Sunday, March 8, 2009

A Facebook Conversation About Portraits

Facebook is a wonderful forum to discuss things. You can walk away when it starts getting cloudy. You don't have to write OR READ a lot of words.
Here's one about portraits (occasionally modified for added clarification only):

It starts with my daily Profile Update - the one that starts out for you by saying, "Fred is...."

Fred is wondering, after a 13 year hiatus, why in the heck he suddenly wants to do a portrait.

(Friend): portrait of whom?

(Fred): Someone from long ago.

(Another friend): Old habits are hard to break, eh?

(Fred): It has nothing to do with old habits being hard to break. I think 13 years is sufficient time to conclude that this is not "an old habit," and even if it were an old habit, 13 years should be sufficient time to conclude it to be broken.

(Friend One): portraits are really about yourself, but you knew that right?

(Fred): There is a difference between a portrait and a self-portrait. The talent of a professional (commercial) portraitist is to tell a story about the subject and to stay the hell out of the picture. Of course, this is impossible, but should be held to a minimum. And, of course, I am not referring to those people who come to an artist, whether camera, brush, chisel, etc., to obtain their art and then requesting that the artist use them as the subject.

(Fred) And this question should be clarified long before the portrait session begins.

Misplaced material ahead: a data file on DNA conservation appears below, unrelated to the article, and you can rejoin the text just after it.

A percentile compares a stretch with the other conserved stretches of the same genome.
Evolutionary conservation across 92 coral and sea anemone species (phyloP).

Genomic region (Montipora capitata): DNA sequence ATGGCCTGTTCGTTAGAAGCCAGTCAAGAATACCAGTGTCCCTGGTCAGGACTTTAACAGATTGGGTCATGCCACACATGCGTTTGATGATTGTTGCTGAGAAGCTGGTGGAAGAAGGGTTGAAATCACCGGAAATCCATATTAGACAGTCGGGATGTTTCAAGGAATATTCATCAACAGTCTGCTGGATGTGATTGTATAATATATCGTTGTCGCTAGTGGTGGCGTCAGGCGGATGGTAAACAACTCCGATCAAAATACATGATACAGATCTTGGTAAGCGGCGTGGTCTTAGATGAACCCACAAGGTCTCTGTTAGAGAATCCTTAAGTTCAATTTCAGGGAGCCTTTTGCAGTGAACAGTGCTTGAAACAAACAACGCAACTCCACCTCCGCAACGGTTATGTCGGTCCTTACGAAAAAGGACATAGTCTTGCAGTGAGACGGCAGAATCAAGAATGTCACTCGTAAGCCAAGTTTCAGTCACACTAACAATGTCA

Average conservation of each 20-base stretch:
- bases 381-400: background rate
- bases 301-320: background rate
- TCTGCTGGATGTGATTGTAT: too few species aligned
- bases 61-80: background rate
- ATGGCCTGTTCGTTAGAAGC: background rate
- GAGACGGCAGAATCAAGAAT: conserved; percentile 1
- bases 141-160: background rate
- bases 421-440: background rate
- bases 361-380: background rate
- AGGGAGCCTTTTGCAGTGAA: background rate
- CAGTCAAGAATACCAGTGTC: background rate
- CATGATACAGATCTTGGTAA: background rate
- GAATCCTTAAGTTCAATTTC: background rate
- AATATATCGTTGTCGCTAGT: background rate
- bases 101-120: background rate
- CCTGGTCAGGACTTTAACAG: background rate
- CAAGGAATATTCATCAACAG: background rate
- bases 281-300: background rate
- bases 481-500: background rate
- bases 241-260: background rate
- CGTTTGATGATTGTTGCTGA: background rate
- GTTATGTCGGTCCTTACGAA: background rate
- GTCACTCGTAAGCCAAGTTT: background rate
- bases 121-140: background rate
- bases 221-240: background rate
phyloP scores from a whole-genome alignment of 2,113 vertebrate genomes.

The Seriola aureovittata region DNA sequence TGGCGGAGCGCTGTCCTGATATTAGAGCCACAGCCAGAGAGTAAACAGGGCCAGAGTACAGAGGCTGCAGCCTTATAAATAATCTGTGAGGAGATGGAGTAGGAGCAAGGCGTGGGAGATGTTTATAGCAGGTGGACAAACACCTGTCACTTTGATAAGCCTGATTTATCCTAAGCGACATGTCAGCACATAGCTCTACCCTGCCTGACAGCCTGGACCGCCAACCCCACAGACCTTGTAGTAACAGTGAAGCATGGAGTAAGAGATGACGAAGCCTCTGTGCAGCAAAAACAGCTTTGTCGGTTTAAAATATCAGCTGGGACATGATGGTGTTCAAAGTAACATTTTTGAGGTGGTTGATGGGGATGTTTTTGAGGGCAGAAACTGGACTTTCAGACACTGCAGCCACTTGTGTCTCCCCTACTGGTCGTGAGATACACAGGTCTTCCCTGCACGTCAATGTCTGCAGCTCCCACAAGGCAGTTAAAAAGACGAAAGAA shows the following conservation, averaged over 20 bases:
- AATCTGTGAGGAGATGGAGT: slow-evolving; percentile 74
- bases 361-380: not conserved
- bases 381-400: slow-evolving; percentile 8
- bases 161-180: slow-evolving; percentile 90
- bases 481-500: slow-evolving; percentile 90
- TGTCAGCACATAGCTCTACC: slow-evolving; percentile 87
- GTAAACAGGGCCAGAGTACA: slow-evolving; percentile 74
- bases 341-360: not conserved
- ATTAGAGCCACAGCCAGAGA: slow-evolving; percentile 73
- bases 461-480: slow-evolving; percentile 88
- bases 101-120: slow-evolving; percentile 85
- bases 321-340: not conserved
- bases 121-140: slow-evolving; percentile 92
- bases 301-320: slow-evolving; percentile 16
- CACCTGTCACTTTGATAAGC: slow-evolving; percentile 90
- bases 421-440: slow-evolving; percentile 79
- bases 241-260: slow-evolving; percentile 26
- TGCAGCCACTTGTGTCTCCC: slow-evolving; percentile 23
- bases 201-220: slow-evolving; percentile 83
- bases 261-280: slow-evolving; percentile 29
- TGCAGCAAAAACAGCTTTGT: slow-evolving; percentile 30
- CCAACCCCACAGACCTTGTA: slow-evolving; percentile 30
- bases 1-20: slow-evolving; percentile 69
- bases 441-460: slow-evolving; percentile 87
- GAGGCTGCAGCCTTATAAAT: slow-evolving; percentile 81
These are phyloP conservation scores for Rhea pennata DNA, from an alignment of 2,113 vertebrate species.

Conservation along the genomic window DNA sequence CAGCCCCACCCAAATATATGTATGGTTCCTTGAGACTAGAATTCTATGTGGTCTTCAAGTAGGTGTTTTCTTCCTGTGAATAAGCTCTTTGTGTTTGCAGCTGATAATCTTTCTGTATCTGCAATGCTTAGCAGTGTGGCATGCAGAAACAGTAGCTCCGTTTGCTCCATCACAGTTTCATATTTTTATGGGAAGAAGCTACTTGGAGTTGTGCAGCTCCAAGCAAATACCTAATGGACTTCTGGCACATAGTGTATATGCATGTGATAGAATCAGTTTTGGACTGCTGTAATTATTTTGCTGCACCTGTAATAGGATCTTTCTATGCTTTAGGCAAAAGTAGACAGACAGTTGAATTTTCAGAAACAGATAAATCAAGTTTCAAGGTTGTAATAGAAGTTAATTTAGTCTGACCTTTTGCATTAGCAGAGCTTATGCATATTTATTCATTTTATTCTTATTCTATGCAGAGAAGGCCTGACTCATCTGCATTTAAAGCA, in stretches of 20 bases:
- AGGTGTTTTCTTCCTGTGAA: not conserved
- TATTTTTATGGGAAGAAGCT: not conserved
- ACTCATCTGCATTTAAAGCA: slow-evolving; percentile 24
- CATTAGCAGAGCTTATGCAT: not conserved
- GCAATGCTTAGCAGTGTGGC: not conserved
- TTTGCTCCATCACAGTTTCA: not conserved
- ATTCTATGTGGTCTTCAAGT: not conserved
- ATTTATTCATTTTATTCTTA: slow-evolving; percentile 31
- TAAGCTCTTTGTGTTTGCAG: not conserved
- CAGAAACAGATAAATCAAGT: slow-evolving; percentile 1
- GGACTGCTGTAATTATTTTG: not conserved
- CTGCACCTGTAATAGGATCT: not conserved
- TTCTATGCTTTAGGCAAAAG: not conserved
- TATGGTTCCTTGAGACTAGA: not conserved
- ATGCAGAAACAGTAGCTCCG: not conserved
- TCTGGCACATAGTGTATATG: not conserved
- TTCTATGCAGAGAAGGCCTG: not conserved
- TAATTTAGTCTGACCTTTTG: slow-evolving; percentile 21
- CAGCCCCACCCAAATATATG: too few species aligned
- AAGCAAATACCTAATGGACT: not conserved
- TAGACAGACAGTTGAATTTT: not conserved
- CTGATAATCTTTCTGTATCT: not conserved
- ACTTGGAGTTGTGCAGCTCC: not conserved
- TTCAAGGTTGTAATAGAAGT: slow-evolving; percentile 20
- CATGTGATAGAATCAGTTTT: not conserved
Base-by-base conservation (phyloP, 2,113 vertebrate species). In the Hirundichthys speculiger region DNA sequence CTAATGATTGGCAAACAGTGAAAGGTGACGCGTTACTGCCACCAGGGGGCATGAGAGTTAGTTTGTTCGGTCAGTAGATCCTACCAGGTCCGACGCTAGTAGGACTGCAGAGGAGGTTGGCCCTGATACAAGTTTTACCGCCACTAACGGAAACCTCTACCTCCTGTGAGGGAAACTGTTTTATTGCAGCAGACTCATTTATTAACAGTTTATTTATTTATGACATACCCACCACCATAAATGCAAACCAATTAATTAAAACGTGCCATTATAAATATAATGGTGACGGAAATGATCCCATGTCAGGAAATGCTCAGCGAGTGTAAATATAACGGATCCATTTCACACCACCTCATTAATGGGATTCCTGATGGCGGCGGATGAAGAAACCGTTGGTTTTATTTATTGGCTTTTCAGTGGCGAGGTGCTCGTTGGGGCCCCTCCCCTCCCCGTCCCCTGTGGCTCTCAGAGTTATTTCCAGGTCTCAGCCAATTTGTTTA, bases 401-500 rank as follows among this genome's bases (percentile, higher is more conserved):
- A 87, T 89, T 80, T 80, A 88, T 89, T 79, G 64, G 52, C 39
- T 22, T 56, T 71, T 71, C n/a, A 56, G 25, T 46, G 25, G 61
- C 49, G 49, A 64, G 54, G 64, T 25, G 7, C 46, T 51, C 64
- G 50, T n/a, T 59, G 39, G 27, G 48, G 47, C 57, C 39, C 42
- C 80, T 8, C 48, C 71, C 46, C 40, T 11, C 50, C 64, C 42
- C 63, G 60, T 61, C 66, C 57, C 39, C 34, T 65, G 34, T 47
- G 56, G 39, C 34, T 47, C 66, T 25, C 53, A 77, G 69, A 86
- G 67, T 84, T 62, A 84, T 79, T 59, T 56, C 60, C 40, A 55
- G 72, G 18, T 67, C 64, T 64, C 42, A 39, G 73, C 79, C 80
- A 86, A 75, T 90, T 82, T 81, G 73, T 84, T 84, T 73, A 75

I think for the portraitist to automatically assume any portrait they do is basically a self-portrait is vain and rude.

(End of Facebook conversation)

Here's a conversation I had in the past with a potential customer:

(Customer, which I will refer to as client because the word is shorter): I'd like to book a portrait session with you.
(Fred): Who will the pictures (I was a photographer at the time.) be primarily for?
(Client): Primarily I want them for myself, for posterity, and perhaps a few for friends and family as gifts.
(Fred): Do you want this to be a documentary image or are you looking more for the art?
(Client): The art. I want you to do your thing.
(Fred): Do you want to be in the final image?
(Client): Huh? Oh, un, yeah. I guess, uh, yeah. That would be nice.
(Fred): Do you want to be recognized in the image? In other words, do you want your face to show, stuff like that?
(Client): Well, I thought so, but now I don't know. I guess I was just thinking like that out of habit.
(Fred): I'm not too keen on habitual thoughts.
(Client, laughing): I should have known. I guess that's why I came to you.
(Fred): So you're looking for art more than likeness?
(Client): Yes! That's exactly what I mean.

Here's another:
(Client): I come to git my kid's pitcher tooken.
(Fred): Okay.

Here's another:
(Client): I'd like to make an appointment for my three-year-old daughter.
(Fred): What kind of portrait are you looking for?
(Client): I want a nice remember what she looks like at this know, I want one every year around her birthday. I don't need anything artsy, but I want something good. You know, not just what she looks like, but something that shows her personality...who she really is.
(Fred): I understand.

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